In the coming months, you will from time to time be treated to new recipes from “guest bloggers”. These are old and new friends — dedicated chefs and passionate voices who share our love of cooking. After all, we are Recipes from a Monastery Kitchen, and these kitchens extend far and wide, all over the world. Tables that welcome the “Stranger as Christ”, kitchens that “practice the presence of God” as Brother Lawrence taught, and communities that are built by hospitality, love and prayer. Our lives are enlarged as we welcome them and listen to their unique voices, share in their story and try our hand at their creativity.
This week’s guest blog post comes from Brother Victor-Antoine d’Avila-Latourrette, a Benedictine monk who lives at Our Lady of the Resurrection monastery in Lagrangeville, New York. He is also an internationally acclaimed, best-selling author of several cookbooks. He is also the author of a new book from Paraclete Press, Christ the Merciful.
The son of man came eating and drinking . . .
– Matthew 11:19
The quote above was one of Dorothy Day’s favorites from the Gospels. It reminds us that Christ, in the fullness of His humanity, partook of food and drink and gave us Himself under the auspices of bread and wine.
These thoughts are on our mind as we prepare a simple dessert for the anniversary of the death of Saint Benedict on March 21. Known as the Transitus of Saint Benedict, this is the day that monks and nuns celebrate his birthday in heaven. During evening vespers we hear the story of how he prepared himself for the passage into the next life by receiving communion. Then, with the assistance of some of his monks, he positioned himself in the form of the cross to die like his savior. He insisted on remaining in an upright position with his arms extended in prayer until his final breath.
Saint Benedict is considered the founder of Western monasticism. In this humble dish we celebrate his life while maintaining his Rule of simplicity and moderation in all things.
Oranges for St. Benedict’s Day
- Preheat the oven to 350˚F.
- Cut the oranges evenly in half and, using a spoon, carefully remove the pulp from the inside, keeping the shells intact. Remove the seeds and cut the pulp into tiny pieces. Place in a deep bowl.
- Add the candied fruit kirsch, and sugar to the orange pulp. Mix well and fill the orange shells with this mixture.
- Bake for 25–30 minutes. Serve warm.
Recently a friend drove me to a medical appointment. As we left to return home she asked, “How about lunch?” This had not been in the plans but it was lunchtime and a nice suggestion so I said, “Sure.” The next question was what did we feel like having: a burger, a taco, pizza, Chinese? None of them moved either of us, so I offered another idea, “Further on there is a nice little French bakery that serves lunch, if you wouldn’t mind driving an extra bit.”
Within minutes both of us were savoring the richest flavored onion soup out of individual black wrought iron pots overflowing with melted cheese and boasting a gorgeous golden crusted crouton. Almost simultaneously, we both had the same thought: Why don’t I ever make this at home? Within days she made it for her family and the convent sisters served it for two different retreats. In each case it met with overwhelmingly positive responses.
How long has it been since you served French onion soup?
- In a heavy-bottomed pan, slowly brown the onions and garlic in butter and sugar until the onions are golden brown, about 30 minutes.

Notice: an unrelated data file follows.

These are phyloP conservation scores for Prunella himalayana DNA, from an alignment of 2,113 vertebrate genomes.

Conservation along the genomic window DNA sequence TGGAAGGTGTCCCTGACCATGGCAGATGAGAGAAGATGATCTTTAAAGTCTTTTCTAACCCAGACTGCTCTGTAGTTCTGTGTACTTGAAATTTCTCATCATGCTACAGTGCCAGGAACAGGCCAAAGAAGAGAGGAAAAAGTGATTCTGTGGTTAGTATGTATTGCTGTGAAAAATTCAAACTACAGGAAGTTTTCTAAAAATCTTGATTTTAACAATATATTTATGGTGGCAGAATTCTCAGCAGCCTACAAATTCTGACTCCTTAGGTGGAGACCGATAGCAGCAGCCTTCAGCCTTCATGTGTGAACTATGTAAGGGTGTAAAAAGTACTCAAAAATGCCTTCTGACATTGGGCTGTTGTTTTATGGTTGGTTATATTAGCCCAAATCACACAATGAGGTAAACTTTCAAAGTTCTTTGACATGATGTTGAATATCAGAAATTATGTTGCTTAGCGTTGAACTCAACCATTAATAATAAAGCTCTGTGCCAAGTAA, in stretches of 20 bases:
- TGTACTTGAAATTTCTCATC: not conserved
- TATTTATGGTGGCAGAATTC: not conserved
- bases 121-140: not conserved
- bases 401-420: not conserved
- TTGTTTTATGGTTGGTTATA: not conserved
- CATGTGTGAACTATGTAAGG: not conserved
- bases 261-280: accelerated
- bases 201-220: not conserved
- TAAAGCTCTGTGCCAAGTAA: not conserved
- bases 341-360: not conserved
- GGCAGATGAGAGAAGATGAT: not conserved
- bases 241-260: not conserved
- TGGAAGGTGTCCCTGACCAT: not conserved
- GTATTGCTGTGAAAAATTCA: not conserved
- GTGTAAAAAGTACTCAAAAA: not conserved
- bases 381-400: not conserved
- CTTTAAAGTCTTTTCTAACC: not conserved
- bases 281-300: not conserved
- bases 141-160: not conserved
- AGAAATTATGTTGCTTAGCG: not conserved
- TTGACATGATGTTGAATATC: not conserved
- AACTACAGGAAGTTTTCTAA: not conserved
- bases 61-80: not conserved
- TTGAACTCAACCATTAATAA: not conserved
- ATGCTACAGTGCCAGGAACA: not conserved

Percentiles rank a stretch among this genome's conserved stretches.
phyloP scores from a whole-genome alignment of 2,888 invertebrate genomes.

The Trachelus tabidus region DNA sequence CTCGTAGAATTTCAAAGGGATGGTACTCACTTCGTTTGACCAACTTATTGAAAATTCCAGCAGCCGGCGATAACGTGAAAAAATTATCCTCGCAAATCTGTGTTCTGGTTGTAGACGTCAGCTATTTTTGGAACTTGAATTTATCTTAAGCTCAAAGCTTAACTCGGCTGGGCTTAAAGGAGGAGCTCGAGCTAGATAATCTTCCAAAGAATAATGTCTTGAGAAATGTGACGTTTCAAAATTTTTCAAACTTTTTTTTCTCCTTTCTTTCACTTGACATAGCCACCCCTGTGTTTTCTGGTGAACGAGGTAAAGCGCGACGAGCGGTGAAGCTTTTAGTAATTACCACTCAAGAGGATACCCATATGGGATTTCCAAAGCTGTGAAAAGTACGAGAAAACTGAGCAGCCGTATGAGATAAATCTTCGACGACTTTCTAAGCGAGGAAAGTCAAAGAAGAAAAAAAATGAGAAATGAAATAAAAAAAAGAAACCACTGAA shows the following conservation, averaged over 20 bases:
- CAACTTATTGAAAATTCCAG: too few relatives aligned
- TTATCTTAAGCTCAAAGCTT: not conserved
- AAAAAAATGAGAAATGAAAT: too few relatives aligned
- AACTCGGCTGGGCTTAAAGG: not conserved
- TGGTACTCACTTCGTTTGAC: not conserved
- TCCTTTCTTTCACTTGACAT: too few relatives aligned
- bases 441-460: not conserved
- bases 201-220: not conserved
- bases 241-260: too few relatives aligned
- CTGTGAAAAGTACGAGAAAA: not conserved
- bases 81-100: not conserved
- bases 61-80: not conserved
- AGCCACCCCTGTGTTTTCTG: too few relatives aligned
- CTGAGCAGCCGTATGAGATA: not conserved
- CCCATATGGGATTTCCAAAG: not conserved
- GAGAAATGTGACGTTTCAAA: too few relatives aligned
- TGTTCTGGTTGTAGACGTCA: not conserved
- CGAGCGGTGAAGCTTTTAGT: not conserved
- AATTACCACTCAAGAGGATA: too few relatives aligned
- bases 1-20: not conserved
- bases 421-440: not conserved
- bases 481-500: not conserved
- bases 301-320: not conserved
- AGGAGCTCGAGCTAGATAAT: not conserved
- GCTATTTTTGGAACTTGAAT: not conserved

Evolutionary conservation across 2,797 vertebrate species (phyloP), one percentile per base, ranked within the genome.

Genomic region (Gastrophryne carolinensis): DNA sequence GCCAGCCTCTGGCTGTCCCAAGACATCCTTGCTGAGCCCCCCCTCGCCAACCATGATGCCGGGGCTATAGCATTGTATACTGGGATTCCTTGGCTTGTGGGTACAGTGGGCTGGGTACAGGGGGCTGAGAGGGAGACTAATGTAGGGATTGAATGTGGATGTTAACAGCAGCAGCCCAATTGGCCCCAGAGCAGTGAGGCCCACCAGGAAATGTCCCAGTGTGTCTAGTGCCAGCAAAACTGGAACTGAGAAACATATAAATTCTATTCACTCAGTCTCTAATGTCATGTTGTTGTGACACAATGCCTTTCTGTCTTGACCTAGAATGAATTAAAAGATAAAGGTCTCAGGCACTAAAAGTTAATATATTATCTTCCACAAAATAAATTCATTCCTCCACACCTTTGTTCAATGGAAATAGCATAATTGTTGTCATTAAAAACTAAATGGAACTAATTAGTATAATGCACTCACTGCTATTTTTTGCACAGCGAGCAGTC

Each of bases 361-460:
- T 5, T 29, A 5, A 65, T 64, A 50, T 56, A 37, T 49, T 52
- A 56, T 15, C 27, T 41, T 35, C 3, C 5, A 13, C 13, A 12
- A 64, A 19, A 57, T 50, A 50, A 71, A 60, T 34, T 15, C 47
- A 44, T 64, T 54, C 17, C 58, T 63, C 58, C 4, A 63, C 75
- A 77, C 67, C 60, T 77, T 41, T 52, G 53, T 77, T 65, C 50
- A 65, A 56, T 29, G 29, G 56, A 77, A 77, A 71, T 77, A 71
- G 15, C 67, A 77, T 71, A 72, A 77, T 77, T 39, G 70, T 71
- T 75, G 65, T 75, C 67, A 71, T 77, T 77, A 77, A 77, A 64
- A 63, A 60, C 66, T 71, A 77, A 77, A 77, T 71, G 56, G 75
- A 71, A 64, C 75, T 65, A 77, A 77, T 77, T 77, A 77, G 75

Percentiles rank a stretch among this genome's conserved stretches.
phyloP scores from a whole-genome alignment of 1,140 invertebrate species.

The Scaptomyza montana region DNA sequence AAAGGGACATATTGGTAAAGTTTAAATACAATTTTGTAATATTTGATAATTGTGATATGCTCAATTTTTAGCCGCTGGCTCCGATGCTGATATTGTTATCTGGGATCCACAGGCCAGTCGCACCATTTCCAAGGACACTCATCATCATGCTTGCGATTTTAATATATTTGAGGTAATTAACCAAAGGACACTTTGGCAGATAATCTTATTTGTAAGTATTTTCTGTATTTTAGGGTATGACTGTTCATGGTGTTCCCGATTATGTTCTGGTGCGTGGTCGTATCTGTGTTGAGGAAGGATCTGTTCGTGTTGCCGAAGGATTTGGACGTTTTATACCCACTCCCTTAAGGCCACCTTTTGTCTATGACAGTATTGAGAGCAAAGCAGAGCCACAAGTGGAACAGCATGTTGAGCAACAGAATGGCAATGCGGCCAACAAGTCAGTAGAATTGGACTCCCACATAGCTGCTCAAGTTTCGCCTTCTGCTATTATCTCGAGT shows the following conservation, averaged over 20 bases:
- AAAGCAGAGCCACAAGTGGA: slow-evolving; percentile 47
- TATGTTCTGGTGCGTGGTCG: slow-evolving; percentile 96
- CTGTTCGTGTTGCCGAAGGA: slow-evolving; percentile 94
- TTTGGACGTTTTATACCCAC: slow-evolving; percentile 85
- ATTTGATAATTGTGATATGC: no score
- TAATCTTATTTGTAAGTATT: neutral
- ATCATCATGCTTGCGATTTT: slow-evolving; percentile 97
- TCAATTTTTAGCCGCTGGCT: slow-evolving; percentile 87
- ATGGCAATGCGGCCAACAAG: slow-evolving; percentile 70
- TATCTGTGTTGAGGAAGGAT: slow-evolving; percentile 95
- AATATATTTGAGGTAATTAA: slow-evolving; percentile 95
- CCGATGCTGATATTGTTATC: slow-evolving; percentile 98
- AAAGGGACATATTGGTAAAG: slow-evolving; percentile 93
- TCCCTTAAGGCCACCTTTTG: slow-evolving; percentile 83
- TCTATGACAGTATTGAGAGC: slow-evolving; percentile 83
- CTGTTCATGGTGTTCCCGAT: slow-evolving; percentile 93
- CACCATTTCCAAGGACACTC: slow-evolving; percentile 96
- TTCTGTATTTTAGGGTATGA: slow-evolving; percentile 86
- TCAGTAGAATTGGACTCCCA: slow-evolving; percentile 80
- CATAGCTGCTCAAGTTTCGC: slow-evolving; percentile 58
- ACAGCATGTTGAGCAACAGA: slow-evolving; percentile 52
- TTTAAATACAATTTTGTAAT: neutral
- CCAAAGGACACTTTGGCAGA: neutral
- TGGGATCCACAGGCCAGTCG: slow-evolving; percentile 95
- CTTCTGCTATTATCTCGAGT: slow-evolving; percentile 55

- Add flour and cook, stirring for 2 or 3 minutes.
- Add the wine and cook for 2 or 3 minutes.
- Add stock or consommé and water, and simmer partially covered for 1 hour.
- To serve, place a small slice of French bread on top of each bowl, and cover generously with Swiss cheese and a sprinkle of Parmesan cheese, then bake covered at 325 degrees for 15 minutes, then uncover and bake another 10 minutes.
If you visit any one of Tuscany’s Trattorias, you will most likely find this on the menu as a “contorni” or side dish. Leeks, parmesan and a light sprinkling of nutmeg — all the flavors of Northern Italy combine to make this savory pie a wonderful addition to beef or veal. This past weekend, we served this as a side to Beef Tenderloin with Balsamic Vinegar to our Oblates on retreat. As we venture into Lent, this meatless side dish could actually become a main dish for lunch. It’s one of my favorite recipes to share with you. Our prayers are with you for a very blessed Lent.
"Torta di porri" (Leek Pie)
- Make your pastry and leave it to rest in the refrigerator for an hour before rolling out.
- Preheat oven to 350 degrees. Roll out the pastry into a 8" pie plate and blind bake it. Click here for instructions on blind baking a pie crust.
- Prepare your filling. Strip away any damaged tough parts of the leek and top extreme ends, and slice the leeks into thin slices.
- Put them into a bowl of cold water and swish them with your hand to remove any dirt remaining. Transfer to a colander to drain.
- Put the olive oil into a saucepan to heat and add the leeks. Saute gently to soften, and season with salt and pepper.
- When the leeks become lightly golden, add the wine and continue cooking over low heat until most of it has evaporated and the leeks are softened. If the leeks are still hard and the wine has evaporated, add 1 cup of hot water and saute for another 10 min. or so until the leeks are soft and there is only a little liquid left in the pan. Remove the saucepan from the heat and cool slightly.
- Lightly whip the eggs in a bowl and add the cream, parmesan cheese and a dash of nutmeg. Add the cooled leeks and stir well. Adjust seasonings if needed.